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Dale Wetzel, Associated Press Writer, Published December 22 2009

North Dakota Supreme Court hears racial slur case

BISMARCK – North Dakota’s Supreme Court is considering whether a teenager who taunted another teen with a racial slur at a dance is protected by the First Amendment’s free-speech guarantees.

A state district judge had ruled that the 14-year-old boy, who is white, was guilty of disorderly conduct. His attorney, Russell Myhre, told the Supreme Court on Monday that the boy was punished only for describing the 17-year-old girl, who is black, as a “stupid (slur),” and not for anything he did.

“The argument that we have ... is the mere utterance of words is not disorderly conduct under our statute,” Myhre said. “It has to be coupled with more.”

The case was handled in juvenile court in Valley City, where the incident took place last February as the girl was leaving a dance at the teen center.

Lee Grossman, an assistant Barnes County state’s attorney, said the boy intended to harass the girl, and argued that the disorderly conduct conviction should be upheld.

“Those two words are protected speech, but when you direct them at somebody, for the purpose of harassment, it is no longer protected free speech,” Grossman said. “It’s not just the utterance of a general phrase. It’s this particular phrase, directed at a particular person.”

North Dakota’s law against disorderly conduct makes it a crime to use abusive language “with intent to harass, annoy or alarm another person.” But it says the law does not apply to “constitutionally protected activity,” and says a judge must decide whether that exception applies.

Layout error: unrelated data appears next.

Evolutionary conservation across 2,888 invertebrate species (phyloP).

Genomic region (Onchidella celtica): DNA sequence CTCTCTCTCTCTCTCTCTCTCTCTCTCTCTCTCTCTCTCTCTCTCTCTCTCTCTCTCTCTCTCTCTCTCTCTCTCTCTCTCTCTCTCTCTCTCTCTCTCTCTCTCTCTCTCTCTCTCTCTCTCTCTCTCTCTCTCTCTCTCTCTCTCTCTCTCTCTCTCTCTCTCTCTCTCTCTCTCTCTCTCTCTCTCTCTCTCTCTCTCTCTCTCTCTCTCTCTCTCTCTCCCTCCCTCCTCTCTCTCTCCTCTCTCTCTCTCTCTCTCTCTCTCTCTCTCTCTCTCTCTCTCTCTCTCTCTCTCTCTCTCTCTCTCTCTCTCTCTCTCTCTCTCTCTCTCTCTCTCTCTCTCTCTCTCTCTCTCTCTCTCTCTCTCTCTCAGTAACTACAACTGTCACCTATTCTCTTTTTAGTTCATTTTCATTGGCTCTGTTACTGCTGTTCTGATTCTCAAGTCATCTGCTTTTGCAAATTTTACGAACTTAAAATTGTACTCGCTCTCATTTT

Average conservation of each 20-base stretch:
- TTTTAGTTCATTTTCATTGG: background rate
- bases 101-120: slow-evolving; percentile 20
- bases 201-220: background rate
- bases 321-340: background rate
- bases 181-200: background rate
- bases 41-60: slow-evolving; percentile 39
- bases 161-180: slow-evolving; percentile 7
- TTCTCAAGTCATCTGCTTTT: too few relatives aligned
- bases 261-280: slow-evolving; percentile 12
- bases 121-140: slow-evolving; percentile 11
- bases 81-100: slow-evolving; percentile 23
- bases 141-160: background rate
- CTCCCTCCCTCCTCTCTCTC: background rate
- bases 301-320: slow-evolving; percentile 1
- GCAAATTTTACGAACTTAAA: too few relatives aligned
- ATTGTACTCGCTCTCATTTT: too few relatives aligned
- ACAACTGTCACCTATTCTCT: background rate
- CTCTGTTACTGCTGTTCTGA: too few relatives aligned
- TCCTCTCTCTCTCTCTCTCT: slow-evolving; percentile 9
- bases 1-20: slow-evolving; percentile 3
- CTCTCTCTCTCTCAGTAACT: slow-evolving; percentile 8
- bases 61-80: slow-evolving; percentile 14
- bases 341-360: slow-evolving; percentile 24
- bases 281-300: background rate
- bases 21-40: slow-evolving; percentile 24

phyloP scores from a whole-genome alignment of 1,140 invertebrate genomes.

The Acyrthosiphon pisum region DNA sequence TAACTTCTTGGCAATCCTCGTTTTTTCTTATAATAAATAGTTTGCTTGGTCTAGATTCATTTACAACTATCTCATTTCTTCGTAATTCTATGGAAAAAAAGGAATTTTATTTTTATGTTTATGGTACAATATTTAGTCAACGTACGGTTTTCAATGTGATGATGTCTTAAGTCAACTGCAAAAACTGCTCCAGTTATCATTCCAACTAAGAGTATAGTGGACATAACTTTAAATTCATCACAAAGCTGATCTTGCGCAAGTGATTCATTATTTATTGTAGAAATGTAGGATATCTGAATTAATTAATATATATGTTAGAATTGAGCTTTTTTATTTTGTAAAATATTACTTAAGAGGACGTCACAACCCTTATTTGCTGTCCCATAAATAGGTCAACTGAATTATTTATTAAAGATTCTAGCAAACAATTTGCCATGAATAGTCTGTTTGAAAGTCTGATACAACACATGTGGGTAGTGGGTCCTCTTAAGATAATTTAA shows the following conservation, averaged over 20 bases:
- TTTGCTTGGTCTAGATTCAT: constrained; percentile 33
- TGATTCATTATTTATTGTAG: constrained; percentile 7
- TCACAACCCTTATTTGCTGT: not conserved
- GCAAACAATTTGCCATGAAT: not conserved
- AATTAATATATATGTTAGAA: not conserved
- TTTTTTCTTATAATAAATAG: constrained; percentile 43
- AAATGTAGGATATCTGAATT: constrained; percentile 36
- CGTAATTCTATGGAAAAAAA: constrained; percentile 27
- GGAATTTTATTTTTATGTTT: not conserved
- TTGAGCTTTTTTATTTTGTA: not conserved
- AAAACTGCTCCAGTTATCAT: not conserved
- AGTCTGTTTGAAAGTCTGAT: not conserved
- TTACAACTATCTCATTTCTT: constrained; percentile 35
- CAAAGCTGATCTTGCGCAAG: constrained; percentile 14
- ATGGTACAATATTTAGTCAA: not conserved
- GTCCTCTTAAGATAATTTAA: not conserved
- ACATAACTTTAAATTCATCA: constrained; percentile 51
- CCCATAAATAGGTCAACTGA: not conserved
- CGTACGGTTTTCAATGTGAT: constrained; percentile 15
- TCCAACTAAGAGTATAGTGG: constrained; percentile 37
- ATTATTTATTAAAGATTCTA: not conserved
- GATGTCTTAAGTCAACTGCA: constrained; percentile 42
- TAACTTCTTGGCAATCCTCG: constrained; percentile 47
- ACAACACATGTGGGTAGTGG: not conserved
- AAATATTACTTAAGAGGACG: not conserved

The state Supreme Court is considering a similar appeal in a separate case, filed by a 14-year-old white girl who was convicted of disorderly conduct for taunting the same 17-year-old girl with the same slur on the same night.

Myhre, who represents both 14-year-olds, said the two were put on probation, ordered to perform community service and directed to take racial sensitivity classes. They have completed those obligations, he said Monday.

During arguments Monday, Myhre said the 14-year-old boy was “deeply regretful” about the February incident.

In the second case, the 14-year-old girl, who is identified as H.K. in court filings, was accused of confronting the older girl in a bathroom during the same dance.

The 17-year-old testified in that case that the

14-year-old girl and two other girls started “yelling at me and calling me (a racial slur) and telling me I don’t own this town, and they own this town, and they don’t want (racial slurs) in their town.”

Later, at a Valley City pizza parlor, the two girls confronted each other, and the 14-year-old made remarks to the older girl “that she was worthless, and questioning why she was in town,” a court filing says.

Southeast District Judge John Paulson, who heard both cases, ruled that the 14-year-old girl would be guilty of disorderly conduct whether or not she used a racial slur.

“This is a planned-out scheme where ... they were going to flip her off, call her names, create harassment, make it as uncomfortable for her as possible,” Paulson is quoted as saying in a court filing. “That is disorderly conduct.”


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